The “Shorn Hair” sculpture shows two hairdressers working on the banks of Prangin Canal. They throw cut locks into the water, while an astonished boatman is passing through. Way back when this canal was still open, it was used for delivery of goods. Later on it was covered.
The “Budget Hotels” sculpture promotes lots of budget hotels that are located on Love Lane and Chulia Street. I actually stayed in one of them (The Small Inn) and loved it. It was $15/night and right smack near the best street food market.
The “Where is my husband” sculpture is right near Love Lane in Muntri Street. The majority of residents living in the area are wealthy Chinese, and they kept their mistresses here. This could be a reason for the name Love Lane, it goes way back to 1897 as far as maps can be traced.
The “Ting Ting Thong” sculpture commemorates a local delicacy – pebble rock candy and it also brings good memories to the residents of Penang. The name of the sculpture comes from the sound made from the candyman’s chisel, when he was breaking candy into small pieces.
The “Rope Style” sculpture is installed in Rope Walk, where ropes were made in the 19th century. The artist Mun Kian has jokingly replaced the rope making by hair braiding, which is very popular with tourists.
The “Cow and Fish” sculpture shows a butcher catching a cow to be slaughtered while his wife is chasing a cat that stole a fish.
The “Property” sculpture reminds of the time when sailing cargo ships were phased out and steam vessels started to come to Penang. They required a much deeper harbour. Huge work was done to reclaim more land in the last century. But the progress is hard to stop!
No Free Plastic Bags rule was introduced in Penang in January, 2011. The locals were encouraged to use wicker baskets and paper bags instead. This sculpture “No Plastic Bags” shows a woman, who bought a lot of stuff and she would need a basket to take her purchases home.
The following four sculptures belong to one group of art work “The Chingay Procession”.
All of them were installed on the pilars of a large shop. The sculptures are based on the chingay – a street performance art believed to originate in Penang.
This is an eclectic mix of characters performing stunts as they proceed along the street. A man is doing a hand stand, while his sarong is falling over and exposing a lot of flesh.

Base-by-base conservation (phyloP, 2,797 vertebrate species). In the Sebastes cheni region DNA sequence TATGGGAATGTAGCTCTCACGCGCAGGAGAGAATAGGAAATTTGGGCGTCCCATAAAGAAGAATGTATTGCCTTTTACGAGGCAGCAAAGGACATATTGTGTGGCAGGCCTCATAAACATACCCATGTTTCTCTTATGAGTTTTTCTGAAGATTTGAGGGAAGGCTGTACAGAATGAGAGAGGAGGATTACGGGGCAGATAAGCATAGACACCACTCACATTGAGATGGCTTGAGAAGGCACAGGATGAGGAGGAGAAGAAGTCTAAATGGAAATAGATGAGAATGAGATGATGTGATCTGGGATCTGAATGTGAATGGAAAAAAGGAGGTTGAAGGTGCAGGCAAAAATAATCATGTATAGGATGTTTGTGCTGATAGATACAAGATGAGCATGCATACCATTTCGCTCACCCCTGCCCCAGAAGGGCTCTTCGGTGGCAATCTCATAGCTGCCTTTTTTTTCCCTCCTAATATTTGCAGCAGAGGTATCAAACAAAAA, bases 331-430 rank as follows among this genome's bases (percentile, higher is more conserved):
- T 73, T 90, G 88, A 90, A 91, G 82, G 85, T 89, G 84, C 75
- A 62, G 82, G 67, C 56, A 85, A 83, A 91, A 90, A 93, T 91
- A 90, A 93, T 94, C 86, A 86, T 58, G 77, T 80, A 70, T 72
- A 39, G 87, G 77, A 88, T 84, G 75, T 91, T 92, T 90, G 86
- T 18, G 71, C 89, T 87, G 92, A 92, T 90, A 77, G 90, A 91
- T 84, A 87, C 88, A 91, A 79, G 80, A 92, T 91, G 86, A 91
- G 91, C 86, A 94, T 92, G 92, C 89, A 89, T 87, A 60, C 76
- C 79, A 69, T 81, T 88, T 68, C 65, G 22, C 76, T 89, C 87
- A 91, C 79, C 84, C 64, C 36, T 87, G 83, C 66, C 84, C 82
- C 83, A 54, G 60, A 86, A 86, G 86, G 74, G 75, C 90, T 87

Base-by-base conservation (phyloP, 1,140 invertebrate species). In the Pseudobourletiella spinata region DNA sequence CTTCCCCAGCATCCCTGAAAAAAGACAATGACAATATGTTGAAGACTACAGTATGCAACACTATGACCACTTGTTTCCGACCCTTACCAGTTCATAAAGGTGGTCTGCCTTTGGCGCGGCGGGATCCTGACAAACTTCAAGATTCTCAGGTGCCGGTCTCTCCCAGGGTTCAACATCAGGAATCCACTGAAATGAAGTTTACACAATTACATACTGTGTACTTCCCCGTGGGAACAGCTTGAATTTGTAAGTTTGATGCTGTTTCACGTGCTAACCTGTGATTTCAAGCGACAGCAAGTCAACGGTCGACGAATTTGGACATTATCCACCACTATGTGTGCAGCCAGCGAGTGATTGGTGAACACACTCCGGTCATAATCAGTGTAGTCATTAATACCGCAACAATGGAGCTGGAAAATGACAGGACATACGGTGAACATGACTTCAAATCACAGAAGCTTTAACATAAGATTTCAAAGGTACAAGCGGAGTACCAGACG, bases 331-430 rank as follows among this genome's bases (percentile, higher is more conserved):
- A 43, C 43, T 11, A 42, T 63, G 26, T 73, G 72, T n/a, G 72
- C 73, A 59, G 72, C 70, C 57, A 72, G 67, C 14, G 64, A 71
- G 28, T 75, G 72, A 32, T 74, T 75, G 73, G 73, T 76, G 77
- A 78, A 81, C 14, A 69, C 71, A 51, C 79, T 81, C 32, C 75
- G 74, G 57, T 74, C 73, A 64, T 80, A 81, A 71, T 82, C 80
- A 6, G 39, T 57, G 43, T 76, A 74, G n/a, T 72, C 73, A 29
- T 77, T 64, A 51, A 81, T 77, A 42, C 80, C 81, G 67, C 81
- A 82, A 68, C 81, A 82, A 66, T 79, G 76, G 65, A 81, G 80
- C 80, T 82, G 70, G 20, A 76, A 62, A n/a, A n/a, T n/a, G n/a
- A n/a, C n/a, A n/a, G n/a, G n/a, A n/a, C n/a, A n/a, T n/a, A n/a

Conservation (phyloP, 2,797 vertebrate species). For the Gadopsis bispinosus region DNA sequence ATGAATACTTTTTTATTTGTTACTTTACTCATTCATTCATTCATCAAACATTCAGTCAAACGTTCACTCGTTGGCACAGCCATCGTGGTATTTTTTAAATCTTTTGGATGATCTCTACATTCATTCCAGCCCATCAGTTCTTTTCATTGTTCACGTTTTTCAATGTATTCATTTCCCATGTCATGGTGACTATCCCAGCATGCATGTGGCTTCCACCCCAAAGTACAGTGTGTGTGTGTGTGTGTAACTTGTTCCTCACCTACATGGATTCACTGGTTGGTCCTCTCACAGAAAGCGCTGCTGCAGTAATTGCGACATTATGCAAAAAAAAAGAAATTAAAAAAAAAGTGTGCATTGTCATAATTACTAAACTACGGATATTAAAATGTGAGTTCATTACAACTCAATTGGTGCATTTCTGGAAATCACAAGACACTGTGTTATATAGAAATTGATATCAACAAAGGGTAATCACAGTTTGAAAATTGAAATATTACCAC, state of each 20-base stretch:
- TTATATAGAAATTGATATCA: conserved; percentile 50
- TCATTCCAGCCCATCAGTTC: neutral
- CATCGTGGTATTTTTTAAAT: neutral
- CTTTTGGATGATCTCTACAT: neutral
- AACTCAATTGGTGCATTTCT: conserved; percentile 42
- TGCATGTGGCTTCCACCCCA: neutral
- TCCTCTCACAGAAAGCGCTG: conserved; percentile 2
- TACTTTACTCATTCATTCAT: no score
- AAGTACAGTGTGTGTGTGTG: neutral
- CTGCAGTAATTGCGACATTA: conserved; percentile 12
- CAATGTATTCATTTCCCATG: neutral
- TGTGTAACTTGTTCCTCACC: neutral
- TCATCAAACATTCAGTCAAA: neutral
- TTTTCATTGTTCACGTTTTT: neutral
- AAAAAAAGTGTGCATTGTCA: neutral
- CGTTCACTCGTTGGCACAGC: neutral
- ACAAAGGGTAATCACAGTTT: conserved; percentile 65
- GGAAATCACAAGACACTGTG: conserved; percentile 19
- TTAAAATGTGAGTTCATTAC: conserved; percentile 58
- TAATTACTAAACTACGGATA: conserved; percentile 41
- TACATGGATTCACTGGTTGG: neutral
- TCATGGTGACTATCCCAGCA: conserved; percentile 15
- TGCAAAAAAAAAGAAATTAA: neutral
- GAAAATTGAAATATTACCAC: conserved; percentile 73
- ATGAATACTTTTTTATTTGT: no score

A young boy doing a handstand on his little bicycle with training wheels.
Another one is balancing on a very tall unicycle.
Here we can see a man with the chingay flag on his head.
The “Thick, Medium or Thin?” sculpture. The rattan whip (or rotan) was used to punish children. There was a real shop in Chulia Street, where parents could buy those torture devices for their kids. This woman is teasing her son, who has already hidden in a bush , if he prefers thin, thick or medium whip, because his report from school is far from perfect.
The “Limousine” sculpture is on the wall in Carnarvon Street. This area is known for Chinese books, stationary, coffins and paper effigies and funerary paraphernalia, which includes paper-and-wood copies of items to be burned at the funerals. There is less and less need for those specific items nowadays and this art is slowly dying. This sculpture shows one not very skilled man, who tries to sell a paper model car.
The “Waterway” sculpture tells a funny story about a desperate man, singing for his beloved woman without realising she is married already. Very heartbreaking situation for all involved. Just have a look at her husband!
But it is also about Prangin Canal, which has been an important part of this town.
The “Born Novelist” sculpture reminds us about very prolific Malay author who wrote lots of the novels about locals and Malaysian traditions. His mother is being surprised that her newborn has already started writing his novels in his cot. (This is local humour).
And, finally, the last of my findings. I liked this probably the most.
The “Too Narrow“ sculpture makes fun of the narrow streets in George Town. It shows a carriage, which is too wide, being stuck between the houses in the small street. A ridiculously happy rickshaw man leaves behind his shocked passenger and runs away free.
I also wanted to mention that all these sculptures are being lit at night and provide interesting display. They are the great entertainment during the night as well as during the day.
And it is only fair to name those great sculptors and artists. They are Baba Chuah, Lefty, Reggie Lee and Tang Mun Kian. Together they made it happen!